The Ole Miss student newspaper reports on the case in 2011

"Cold case" could hinge on long-standing campus legend

August 26, 2011
The Daily Mississippian

"Cold case" could hinge on long-standing campus legend

By MORGAN HUNT, Staff Writer

Discovery of a walled-up room on campus that appeared to be an old crime scene has led local investigators to open a "cold case" ā€“ and to shed light on what may be the truth behind an old campus legend.

Yoknapatawpha County Sheriff's Department officials have now confirmed that they have re-opened investigation of the 1987 death of Kevin Gilmore, who was an Ole Miss sophomore at the time, because of evidence uncovered in a room slated for demolition as part of renovations to the Physical Plant Shops and Stores building.

On July 14 of this year, construction crews halted work when items discovered in the room led workers to suspect the site had been the scene of a crime. Campus police notified the Yoknapatawpha Sheriff's Department, whose forensics team documented the findings.

As a result, investigators are now "actively pursuing leads" in the decades-old Gilmore case, according to Elizabeth Jones, public information officer for the sheriff's department.

Gilmore's body was originally found the morning of December 13, 1987, after he'd been missing for almost two days, according to Jones. She said it now appears that Gilmore died in the room in the physical plant building, and his body was subsequently dumped along Hathorn Road, where it was spotted by a maintenance worker.

Jones declined to comment on the exact timing of events surrounding Gilmore's death, or to detail investigators' current theories, beyond saying detectives have contacted the case's original witnesses to question them further.

But according to one of those witnesses, the location of Gilmore's body is now considered key to the case.

The stretch of Hathorn Road where the body was found is now home to soccer and softball fields ā€” a seemingly innocuous location.

But in 1987, the location was the site of the Research Institute of Pharmaceutical Sciences (RIPS) and its experimental garden, known informally as "the pot farm." Since then, RIPS has moved to indoor growing facilities that provide better security and tighter control over the plant strains being cultivated.

Because of the illicit drugs grown on the site and stored in the lab at the time, the building had been under guard and outfitted with heavy surveillance. During the original investigation, the Mississippian reported that investigators were studying camera footage from around the lab for clues.

Jason Finnegan was on the Ole Miss basketball team with Gilmore, and is now a restaurant maintenance worker in Oxford. He said investigators recently interviewed him again about Gilmore's death and asked a number of questions about illicit drug use and the pot farm.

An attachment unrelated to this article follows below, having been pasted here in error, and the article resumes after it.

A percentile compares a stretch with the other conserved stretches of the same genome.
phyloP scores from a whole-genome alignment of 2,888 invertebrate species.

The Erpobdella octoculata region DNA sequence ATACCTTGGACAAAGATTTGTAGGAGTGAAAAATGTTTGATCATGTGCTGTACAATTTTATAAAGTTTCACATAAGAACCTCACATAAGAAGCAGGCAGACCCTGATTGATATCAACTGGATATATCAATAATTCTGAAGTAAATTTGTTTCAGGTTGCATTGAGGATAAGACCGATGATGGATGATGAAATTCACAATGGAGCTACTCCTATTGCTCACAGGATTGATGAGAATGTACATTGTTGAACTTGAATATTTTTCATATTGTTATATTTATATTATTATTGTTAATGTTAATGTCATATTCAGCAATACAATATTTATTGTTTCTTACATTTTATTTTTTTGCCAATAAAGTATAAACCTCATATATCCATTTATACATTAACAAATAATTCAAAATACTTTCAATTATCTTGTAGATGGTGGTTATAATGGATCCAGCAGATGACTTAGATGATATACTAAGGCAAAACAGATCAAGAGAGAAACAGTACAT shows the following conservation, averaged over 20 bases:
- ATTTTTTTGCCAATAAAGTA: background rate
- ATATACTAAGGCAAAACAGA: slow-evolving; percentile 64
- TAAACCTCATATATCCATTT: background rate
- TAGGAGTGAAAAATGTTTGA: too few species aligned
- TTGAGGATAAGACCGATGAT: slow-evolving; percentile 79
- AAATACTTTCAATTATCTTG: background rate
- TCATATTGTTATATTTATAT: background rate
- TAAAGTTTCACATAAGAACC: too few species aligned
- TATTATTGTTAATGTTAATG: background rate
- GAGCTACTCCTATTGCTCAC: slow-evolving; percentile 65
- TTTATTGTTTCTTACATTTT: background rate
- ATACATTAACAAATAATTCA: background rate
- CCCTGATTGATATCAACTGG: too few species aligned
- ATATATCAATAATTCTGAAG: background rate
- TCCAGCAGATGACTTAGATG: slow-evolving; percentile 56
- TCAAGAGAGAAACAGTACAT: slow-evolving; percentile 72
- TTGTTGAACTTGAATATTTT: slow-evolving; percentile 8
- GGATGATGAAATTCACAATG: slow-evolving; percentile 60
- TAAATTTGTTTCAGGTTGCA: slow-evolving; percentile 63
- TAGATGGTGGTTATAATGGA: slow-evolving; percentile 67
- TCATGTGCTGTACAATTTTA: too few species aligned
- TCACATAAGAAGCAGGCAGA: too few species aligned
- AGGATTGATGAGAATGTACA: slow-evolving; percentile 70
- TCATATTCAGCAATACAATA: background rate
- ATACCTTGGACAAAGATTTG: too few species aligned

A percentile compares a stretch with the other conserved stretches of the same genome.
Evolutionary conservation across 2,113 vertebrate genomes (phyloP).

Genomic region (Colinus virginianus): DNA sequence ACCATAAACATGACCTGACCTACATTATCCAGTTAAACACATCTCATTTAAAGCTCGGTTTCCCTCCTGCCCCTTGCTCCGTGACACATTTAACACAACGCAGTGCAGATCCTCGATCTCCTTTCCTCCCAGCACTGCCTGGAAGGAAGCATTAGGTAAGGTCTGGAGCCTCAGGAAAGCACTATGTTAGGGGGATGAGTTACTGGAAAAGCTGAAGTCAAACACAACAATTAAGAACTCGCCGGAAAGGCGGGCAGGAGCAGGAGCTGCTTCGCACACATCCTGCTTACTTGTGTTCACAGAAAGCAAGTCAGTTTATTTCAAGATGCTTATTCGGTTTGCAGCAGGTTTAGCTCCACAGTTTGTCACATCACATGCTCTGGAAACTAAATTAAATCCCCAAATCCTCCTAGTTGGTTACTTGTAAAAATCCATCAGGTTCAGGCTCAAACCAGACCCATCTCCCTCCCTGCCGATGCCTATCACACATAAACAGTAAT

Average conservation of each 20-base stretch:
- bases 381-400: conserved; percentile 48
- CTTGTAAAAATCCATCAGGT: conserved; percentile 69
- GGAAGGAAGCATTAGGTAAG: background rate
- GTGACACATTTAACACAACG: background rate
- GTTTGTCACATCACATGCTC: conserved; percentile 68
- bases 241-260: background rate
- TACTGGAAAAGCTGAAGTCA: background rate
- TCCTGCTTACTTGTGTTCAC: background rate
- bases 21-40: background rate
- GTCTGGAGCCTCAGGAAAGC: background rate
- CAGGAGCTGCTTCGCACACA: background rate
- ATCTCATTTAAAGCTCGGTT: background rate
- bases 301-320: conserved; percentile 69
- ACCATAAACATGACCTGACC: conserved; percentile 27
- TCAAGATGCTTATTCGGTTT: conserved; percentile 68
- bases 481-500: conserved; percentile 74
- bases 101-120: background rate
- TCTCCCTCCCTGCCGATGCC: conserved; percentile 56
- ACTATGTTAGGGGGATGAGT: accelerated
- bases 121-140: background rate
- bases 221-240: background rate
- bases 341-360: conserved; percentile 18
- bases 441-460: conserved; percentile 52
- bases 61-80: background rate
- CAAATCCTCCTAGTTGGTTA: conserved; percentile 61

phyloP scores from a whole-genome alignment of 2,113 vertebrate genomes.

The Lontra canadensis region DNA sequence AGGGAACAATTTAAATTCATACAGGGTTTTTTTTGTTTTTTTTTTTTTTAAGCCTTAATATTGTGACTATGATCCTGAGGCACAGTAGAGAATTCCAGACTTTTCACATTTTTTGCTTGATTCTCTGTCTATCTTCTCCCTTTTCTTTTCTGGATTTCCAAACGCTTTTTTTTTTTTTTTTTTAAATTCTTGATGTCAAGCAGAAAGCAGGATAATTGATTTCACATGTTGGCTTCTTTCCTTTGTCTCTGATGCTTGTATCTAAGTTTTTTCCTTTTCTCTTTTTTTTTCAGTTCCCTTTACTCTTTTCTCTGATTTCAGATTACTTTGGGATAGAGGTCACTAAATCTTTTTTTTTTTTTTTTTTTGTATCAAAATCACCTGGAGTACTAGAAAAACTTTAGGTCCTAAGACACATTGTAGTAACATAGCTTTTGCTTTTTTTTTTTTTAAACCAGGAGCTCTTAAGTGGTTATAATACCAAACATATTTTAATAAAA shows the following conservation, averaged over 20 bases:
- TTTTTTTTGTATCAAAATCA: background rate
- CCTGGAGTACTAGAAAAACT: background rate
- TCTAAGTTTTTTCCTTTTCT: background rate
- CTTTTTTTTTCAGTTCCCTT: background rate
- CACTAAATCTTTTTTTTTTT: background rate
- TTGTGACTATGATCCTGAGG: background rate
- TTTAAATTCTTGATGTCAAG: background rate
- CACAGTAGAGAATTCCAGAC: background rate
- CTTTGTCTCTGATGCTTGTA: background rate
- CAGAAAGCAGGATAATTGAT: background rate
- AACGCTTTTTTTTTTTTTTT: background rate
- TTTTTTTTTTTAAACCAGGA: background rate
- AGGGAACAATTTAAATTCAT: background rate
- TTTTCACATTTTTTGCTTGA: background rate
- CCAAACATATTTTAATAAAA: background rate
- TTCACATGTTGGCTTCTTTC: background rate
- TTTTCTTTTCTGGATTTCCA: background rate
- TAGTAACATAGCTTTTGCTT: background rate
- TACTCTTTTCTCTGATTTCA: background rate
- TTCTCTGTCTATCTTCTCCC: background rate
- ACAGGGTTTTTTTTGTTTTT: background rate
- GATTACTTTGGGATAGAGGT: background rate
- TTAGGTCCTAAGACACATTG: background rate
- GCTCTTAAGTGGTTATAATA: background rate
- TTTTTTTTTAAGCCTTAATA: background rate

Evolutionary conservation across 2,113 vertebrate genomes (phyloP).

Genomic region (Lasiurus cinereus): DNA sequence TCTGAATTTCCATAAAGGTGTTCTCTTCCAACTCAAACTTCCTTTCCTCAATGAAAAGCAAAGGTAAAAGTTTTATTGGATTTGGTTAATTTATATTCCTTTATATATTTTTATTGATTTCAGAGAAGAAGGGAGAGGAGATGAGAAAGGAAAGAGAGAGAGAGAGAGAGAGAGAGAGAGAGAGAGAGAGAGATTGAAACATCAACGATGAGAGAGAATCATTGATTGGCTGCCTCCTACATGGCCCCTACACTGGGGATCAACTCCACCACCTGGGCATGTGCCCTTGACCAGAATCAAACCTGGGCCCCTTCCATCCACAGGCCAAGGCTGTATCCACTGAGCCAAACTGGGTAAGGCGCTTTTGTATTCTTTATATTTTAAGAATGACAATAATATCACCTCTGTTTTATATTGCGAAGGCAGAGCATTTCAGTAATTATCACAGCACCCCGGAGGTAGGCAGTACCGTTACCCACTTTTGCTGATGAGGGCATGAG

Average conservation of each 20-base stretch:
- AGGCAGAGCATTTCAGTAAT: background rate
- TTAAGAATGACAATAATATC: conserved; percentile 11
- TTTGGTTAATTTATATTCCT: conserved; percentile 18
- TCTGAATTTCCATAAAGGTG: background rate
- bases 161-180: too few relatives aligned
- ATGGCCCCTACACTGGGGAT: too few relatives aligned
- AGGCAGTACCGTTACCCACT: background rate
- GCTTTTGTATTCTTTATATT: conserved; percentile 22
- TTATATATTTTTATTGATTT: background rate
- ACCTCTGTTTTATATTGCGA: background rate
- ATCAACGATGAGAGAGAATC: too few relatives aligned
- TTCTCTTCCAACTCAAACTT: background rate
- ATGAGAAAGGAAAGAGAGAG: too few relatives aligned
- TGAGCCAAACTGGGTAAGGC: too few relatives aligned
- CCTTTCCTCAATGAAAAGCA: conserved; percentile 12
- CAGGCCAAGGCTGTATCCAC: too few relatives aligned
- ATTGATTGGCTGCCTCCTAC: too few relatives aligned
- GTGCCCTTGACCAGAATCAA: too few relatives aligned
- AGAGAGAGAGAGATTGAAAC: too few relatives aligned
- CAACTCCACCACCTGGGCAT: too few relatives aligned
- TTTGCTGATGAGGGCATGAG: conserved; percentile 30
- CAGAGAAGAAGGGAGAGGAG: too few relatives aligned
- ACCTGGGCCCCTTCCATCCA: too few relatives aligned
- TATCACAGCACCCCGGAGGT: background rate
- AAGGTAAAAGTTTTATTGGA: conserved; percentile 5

"I told them no one touched the stuff. We'd get kicked off the team in a heartbeat," said Finnegan.

Finnegan said the detectives even asked about an infamous campus legend, involving a student being killed trying to steal marijuana from the farm. In one version of the tale, the student was caught trying to escape and his body turned up in a remote location days later. In another version, before death the student was imprisoned and tortured by government agents.

Other stories describe sightings of a ghost in the area of the former pot farm, and a monstrous man with a scythe who cuts down anyone who tries to enter.

To commemorate the legend, fraternity Delta Sigma Alpha holds a "Spring Haunted House" party every April 20 ā€” a date affiliated with marijuana culture because the numbers 420 are often used in law enforcement codes for marijuana infractions. A fraternity member dressed as the Grim Reaper circulates among the crowd, and whoever he taps with his scythe must shed an article of clothing.

"That ghost has inspired some awesome parties," said Del Shaughnessy, Delta Sigma Alpha president. "If it's really true, wow. We'd have to find a way to celebrate."

Sheriff's public information officer Jones refused to comment on whether the current investigation focused on drug activities at the "pot farm."

Jones declined to speculate as to whether Gilmore is the figure behind the campus legend. When asked about rumors surrounding marijuana theft, she said only, "The lab is a project of the federal government and serves a serious purpose. It has always been adequately staffed to protect the valuable research work done there."


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